I love sharks. Always have. They are one of two surviving ‘monsters’ that inhabit Australia and scare the crap out of all of us. The other monster is the Saltwater Crocodile affectionately known as a ‘Salty.’ Both of these creatures were hunted to the point where they are now protected from humans by law.
They are true survivors of nature. Largely unchanged for millions of years and truly masters of their domain. They are perfect killing machines at the top of their food chains. They are to be admired from a distance, studied, learned from and best kept away from.
Don’t our media love a ‘Croc Attack’ and a ‘Shark Attack’? They insist on poring over all the gory details scaring people out of their wits and leave us with the impression that an ‘attack’ could happen to anyone at anytime.
The reality is you’re more likely to die falling out of bed or tripping on a cricket bat. But that’s not such a great headline. This brings me to a recent ‘Shark Attack’. It seems that a sizeable bunch of locals want to ‘find the rogue shark and kill it.’
Is it just me or does this sound more than a little crazy? We don’t chop down a tree if a car smashes into it killing the occupants. We don’t blow up a reef is a ship runs aground on it and people drown. Why the human desire to kill a wild creature that is simply doing what it has been doing very successfully for millions of years?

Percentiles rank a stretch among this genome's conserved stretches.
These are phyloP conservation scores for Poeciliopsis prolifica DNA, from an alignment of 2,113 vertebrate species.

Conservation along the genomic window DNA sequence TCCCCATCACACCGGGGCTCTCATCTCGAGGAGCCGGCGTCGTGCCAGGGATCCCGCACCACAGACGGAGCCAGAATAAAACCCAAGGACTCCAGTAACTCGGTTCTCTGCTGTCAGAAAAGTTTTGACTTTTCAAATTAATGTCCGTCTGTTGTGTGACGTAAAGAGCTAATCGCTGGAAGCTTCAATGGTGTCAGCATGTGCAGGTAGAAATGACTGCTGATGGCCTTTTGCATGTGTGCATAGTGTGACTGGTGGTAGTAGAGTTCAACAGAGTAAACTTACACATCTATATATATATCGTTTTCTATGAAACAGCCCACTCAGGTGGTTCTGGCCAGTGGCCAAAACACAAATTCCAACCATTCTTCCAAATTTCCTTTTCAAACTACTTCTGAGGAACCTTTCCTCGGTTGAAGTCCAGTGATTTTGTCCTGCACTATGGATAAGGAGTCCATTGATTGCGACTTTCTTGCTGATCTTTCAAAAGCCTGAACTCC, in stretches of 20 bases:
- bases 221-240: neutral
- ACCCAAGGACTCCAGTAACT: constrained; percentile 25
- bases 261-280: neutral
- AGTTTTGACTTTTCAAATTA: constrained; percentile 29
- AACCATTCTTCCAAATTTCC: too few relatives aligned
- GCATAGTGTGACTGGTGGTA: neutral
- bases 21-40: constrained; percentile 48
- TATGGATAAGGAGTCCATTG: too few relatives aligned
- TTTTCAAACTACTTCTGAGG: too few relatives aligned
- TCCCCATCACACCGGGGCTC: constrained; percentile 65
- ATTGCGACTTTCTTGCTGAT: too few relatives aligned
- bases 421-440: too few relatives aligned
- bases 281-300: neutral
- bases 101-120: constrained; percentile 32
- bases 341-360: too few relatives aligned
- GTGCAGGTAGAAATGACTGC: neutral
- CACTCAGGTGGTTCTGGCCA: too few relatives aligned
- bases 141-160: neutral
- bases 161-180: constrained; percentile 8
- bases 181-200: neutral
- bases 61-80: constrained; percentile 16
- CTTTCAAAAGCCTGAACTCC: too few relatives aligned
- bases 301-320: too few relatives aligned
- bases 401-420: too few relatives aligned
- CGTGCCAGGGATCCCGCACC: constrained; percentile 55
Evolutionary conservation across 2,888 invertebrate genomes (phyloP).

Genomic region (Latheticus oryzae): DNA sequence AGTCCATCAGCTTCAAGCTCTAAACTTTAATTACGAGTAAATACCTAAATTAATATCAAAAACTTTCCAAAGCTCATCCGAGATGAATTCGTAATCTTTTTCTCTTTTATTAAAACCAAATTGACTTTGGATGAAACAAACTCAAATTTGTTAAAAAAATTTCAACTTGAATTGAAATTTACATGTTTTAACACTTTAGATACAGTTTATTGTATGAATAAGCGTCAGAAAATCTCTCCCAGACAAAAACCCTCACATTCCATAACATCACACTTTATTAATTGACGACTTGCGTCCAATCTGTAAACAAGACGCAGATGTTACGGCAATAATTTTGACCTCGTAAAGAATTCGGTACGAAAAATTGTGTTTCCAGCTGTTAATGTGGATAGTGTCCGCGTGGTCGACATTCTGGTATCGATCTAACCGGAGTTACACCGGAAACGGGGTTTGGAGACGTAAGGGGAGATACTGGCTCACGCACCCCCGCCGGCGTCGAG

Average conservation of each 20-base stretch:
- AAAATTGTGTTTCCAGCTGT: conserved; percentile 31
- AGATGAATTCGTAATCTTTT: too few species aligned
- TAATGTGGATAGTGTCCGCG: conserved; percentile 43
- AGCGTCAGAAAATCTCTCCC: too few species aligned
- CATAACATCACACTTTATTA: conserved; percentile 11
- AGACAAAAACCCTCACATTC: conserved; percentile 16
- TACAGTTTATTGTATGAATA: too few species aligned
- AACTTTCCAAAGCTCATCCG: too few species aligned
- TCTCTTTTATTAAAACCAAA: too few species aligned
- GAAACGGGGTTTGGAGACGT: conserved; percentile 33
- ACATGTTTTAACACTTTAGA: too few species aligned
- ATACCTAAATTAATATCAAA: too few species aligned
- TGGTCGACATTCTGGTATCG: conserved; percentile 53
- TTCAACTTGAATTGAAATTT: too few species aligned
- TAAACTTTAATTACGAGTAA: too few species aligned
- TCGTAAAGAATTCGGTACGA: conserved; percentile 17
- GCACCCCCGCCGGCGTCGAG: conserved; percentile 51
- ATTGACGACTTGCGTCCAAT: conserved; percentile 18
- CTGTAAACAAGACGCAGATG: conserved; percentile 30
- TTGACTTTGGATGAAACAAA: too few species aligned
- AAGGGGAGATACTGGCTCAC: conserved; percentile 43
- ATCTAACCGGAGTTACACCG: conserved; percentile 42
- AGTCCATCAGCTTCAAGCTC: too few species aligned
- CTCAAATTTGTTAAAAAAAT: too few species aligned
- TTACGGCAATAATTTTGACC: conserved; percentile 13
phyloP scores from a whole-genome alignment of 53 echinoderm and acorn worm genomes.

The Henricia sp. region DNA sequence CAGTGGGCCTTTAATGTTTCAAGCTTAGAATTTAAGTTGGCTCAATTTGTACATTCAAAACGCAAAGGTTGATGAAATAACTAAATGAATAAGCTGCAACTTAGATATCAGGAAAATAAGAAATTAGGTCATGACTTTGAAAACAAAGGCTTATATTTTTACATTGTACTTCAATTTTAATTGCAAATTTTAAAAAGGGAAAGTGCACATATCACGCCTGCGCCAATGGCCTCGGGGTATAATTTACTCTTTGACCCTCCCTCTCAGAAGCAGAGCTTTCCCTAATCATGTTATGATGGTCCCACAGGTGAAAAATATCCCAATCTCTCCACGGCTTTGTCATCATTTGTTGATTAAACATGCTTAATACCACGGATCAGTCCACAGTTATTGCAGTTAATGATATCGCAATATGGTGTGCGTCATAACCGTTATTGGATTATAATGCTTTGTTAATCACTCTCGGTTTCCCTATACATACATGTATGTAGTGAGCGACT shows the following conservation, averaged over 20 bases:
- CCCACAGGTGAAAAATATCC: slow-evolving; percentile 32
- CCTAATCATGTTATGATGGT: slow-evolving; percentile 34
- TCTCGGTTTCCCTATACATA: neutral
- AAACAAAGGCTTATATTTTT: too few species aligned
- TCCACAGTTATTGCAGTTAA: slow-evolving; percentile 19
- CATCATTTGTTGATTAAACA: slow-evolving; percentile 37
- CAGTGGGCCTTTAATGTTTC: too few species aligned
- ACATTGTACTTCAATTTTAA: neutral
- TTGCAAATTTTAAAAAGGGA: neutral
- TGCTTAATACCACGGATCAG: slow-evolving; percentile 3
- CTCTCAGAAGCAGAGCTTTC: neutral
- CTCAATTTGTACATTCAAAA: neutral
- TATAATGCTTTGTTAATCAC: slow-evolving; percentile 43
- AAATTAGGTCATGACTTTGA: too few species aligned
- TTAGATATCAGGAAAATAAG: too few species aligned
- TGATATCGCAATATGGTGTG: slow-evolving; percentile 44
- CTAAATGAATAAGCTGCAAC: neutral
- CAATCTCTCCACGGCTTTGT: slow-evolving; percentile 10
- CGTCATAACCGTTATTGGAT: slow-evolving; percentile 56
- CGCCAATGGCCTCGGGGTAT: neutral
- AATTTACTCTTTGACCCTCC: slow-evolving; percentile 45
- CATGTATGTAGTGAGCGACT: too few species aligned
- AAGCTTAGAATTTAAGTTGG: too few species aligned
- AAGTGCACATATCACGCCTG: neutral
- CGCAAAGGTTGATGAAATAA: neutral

The mother of the young man taken by the shark is horrified that people would want to ‘kill the shark’ as her son loved the ocean and all things in it. There’s talk of rings of baited hooks one kilometre off shore to ‘deter the shark.’
Here’s the thing – we have not only tamed nature but pretty much brought nature to her knees with our continued destruction of habitat, breeding grounds and food sources. Do we really need to dominate the last two ‘monsters’ we are fortunate to share our country with?
Let’s continue to protect these magnificent species who have much to teach us about how we live our lives. When we have a few million years track record of living within our means and creating no waste perhaps then we can start to crow about our achievements.
Here’s to the last two ‘monsters’ out there. May they continue to munch on us for millennia.
Jason Kimberley – Founder and CEO Cool Australia